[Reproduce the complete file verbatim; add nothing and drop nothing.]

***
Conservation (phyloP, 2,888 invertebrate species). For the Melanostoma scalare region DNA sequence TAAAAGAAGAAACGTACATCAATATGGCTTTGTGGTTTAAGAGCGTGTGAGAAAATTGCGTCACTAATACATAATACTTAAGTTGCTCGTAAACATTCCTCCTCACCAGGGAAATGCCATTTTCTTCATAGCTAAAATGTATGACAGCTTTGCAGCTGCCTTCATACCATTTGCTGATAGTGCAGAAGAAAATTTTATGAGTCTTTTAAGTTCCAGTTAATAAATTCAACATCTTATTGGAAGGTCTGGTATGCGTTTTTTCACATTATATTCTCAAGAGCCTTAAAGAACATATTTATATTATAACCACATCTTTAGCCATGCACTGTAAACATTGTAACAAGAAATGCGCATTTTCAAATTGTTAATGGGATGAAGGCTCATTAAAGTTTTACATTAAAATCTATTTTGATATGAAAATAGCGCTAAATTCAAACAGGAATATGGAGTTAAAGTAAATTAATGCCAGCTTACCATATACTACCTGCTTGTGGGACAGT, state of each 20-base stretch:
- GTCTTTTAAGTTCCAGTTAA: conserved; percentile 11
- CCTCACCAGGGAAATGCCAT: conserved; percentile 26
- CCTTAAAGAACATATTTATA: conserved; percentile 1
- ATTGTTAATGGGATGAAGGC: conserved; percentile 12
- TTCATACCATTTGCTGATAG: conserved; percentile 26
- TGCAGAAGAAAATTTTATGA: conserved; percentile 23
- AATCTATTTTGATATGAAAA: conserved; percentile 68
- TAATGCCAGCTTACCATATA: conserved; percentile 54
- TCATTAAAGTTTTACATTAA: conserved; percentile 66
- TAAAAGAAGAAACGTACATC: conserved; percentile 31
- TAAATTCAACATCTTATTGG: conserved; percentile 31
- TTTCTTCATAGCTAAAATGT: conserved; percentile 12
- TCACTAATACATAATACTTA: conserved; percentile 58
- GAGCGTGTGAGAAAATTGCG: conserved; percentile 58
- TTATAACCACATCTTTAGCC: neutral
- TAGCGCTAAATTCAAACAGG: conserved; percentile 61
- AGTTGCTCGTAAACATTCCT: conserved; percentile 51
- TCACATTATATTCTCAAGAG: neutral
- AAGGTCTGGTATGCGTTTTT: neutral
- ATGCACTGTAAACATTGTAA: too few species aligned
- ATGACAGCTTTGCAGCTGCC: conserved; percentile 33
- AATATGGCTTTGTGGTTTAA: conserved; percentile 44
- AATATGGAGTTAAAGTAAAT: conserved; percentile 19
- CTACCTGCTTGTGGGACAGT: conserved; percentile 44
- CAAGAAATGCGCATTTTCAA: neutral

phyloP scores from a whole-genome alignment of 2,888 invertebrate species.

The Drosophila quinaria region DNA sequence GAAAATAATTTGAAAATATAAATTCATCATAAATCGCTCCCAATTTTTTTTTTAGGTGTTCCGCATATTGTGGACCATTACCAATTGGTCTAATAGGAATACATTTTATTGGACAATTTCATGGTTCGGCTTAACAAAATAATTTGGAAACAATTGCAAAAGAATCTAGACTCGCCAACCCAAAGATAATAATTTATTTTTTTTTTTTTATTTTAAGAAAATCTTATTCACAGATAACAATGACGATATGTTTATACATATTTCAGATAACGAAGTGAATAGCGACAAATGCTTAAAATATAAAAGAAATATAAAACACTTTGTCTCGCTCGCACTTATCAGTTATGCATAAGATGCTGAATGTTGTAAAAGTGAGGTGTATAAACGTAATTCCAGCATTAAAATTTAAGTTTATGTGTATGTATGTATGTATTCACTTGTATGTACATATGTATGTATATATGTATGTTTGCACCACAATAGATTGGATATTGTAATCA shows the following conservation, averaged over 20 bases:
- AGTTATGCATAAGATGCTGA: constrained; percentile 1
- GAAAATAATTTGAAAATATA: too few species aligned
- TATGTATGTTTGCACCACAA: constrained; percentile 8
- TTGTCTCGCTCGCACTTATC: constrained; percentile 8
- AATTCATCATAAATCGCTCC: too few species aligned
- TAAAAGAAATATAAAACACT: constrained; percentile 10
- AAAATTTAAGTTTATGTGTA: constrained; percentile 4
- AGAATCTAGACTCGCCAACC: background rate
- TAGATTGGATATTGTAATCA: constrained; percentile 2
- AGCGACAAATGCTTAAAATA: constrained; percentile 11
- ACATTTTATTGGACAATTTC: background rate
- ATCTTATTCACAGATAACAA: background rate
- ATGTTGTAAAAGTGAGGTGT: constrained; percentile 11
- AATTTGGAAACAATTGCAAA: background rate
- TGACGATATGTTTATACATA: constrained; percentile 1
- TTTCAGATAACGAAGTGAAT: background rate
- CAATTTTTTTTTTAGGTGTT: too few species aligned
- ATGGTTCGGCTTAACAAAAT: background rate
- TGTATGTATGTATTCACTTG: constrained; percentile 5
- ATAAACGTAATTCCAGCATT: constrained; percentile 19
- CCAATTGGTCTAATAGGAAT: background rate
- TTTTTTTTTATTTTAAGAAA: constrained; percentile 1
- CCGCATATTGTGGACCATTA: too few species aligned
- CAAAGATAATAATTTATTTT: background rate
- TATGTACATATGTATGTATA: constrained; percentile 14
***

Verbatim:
Conservation (phyloP, 2,888 invertebrate species). For the Melanostoma scalare region DNA sequence TAAAAGAAGAAACGTACATCAATATGGCTTTGTGGTTTAAGAGCGTGTGAGAAAATTGCGTCACTAATACATAATACTTAAGTTGCTCGTAAACATTCCTCCTCACCAGGGAAATGCCATTTTCTTCATAGCTAAAATGTATGACAGCTTTGCAGCTGCCTTCATACCATTTGCTGATAGTGCAGAAGAAAATTTTATGAGTCTTTTAAGTTCCAGTTAATAAATTCAACATCTTATTGGAAGGTCTGGTATGCGTTTTTTCACATTATATTCTCAAGAGCCTTAAAGAACATATTTATATTATAACCACATCTTTAGCCATGCACTGTAAACATTGTAACAAGAAATGCGCATTTTCAAATTGTTAATGGGATGAAGGCTCATTAAAGTTTTACATTAAAATCTATTTTGATATGAAAATAGCGCTAAATTCAAACAGGAATATGGAGTTAAAGTAAATTAATGCCAGCTTACCATATACTACCTGCTTGTGGGACAGT, state of each 20-base stretch:
- GTCTTTTAAGTTCCAGTTAA: conserved; percentile 11
- CCTCACCAGGGAAATGCCAT: conserved; percentile 26
- CCTTAAAGAACATATTTATA: conserved; percentile 1
- ATTGTTAATGGGATGAAGGC: conserved; percentile 12
- TTCATACCATTTGCTGATAG: conserved; percentile 26
- TGCAGAAGAAAATTTTATGA: conserved; percentile 23
- AATCTATTTTGATATGAAAA: conserved; percentile 68
- TAATGCCAGCTTACCATATA: conserved; percentile 54
- TCATTAAAGTTTTACATTAA: conserved; percentile 66
- TAAAAGAAGAAACGTACATC: conserved; percentile 31
- TAAATTCAACATCTTATTGG: conserved; percentile 31
- TTTCTTCATAGCTAAAATGT: conserved; percentile 12
- TCACTAATACATAATACTTA: conserved; percentile 58
- GAGCGTGTGAGAAAATTGCG: conserved; percentile 58
- TTATAACCACATCTTTAGCC: neutral
- TAGCGCTAAATTCAAACAGG: conserved; percentile 61
- AGTTGCTCGTAAACATTCCT: conserved; percentile 51
- TCACATTATATTCTCAAGAG: neutral
- AAGGTCTGGTATGCGTTTTT: neutral
- ATGCACTGTAAACATTGTAA: too few species aligned
- ATGACAGCTTTGCAGCTGCC: conserved; percentile 33
- AATATGGCTTTGTGGTTTAA: conserved; percentile 44
- AATATGGAGTTAAAGTAAAT: conserved; percentile 19
- CTACCTGCTTGTGGGACAGT: conserved; percentile 44
- CAAGAAATGCGCATTTTCAA: neutral

phyloP scores from a whole-genome alignment of 2,888 invertebrate species.

The Drosophila quinaria region DNA sequence GAAAATAATTTGAAAATATAAATTCATCATAAATCGCTCCCAATTTTTTTTTTAGGTGTTCCGCATATTGTGGACCATTACCAATTGGTCTAATAGGAATACATTTTATTGGACAATTTCATGGTTCGGCTTAACAAAATAATTTGGAAACAATTGCAAAAGAATCTAGACTCGCCAACCCAAAGATAATAATTTATTTTTTTTTTTTTATTTTAAGAAAATCTTATTCACAGATAACAATGACGATATGTTTATACATATTTCAGATAACGAAGTGAATAGCGACAAATGCTTAAAATATAAAAGAAATATAAAACACTTTGTCTCGCTCGCACTTATCAGTTATGCATAAGATGCTGAATGTTGTAAAAGTGAGGTGTATAAACGTAATTCCAGCATTAAAATTTAAGTTTATGTGTATGTATGTATGTATTCACTTGTATGTACATATGTATGTATATATGTATGTTTGCACCACAATAGATTGGATATTGTAATCA shows the following conservation, averaged over 20 bases:
- AGTTATGCATAAGATGCTGA: constrained; percentile 1
- GAAAATAATTTGAAAATATA: too few species aligned
- TATGTATGTTTGCACCACAA: constrained; percentile 8
- TTGTCTCGCTCGCACTTATC: constrained; percentile 8
- AATTCATCATAAATCGCTCC: too few species aligned
- TAAAAGAAATATAAAACACT: constrained; percentile 10
- AAAATTTAAGTTTATGTGTA: constrained; percentile 4
- AGAATCTAGACTCGCCAACC: background rate
- TAGATTGGATATTGTAATCA: constrained; percentile 2
- AGCGACAAATGCTTAAAATA: constrained; percentile 11
- ACATTTTATTGGACAATTTC: background rate
- ATCTTATTCACAGATAACAA: background rate
- ATGTTGTAAAAGTGAGGTGT: constrained; percentile 11
- AATTTGGAAACAATTGCAAA: background rate
- TGACGATATGTTTATACATA: constrained; percentile 1
- TTTCAGATAACGAAGTGAAT: background rate
- CAATTTTTTTTTTAGGTGTT: too few species aligned
- ATGGTTCGGCTTAACAAAAT: background rate
- TGTATGTATGTATTCACTTG: constrained; percentile 5
- ATAAACGTAATTCCAGCATT: constrained; percentile 19
- CCAATTGGTCTAATAGGAAT: background rate
- TTTTTTTTTATTTTAAGAAA: constrained; percentile 1
- CCGCATATTGTGGACCATTA: too few species aligned
- CAAAGATAATAATTTATTTT: background rate
- TATGTACATATGTATGTATA: constrained; percentile 14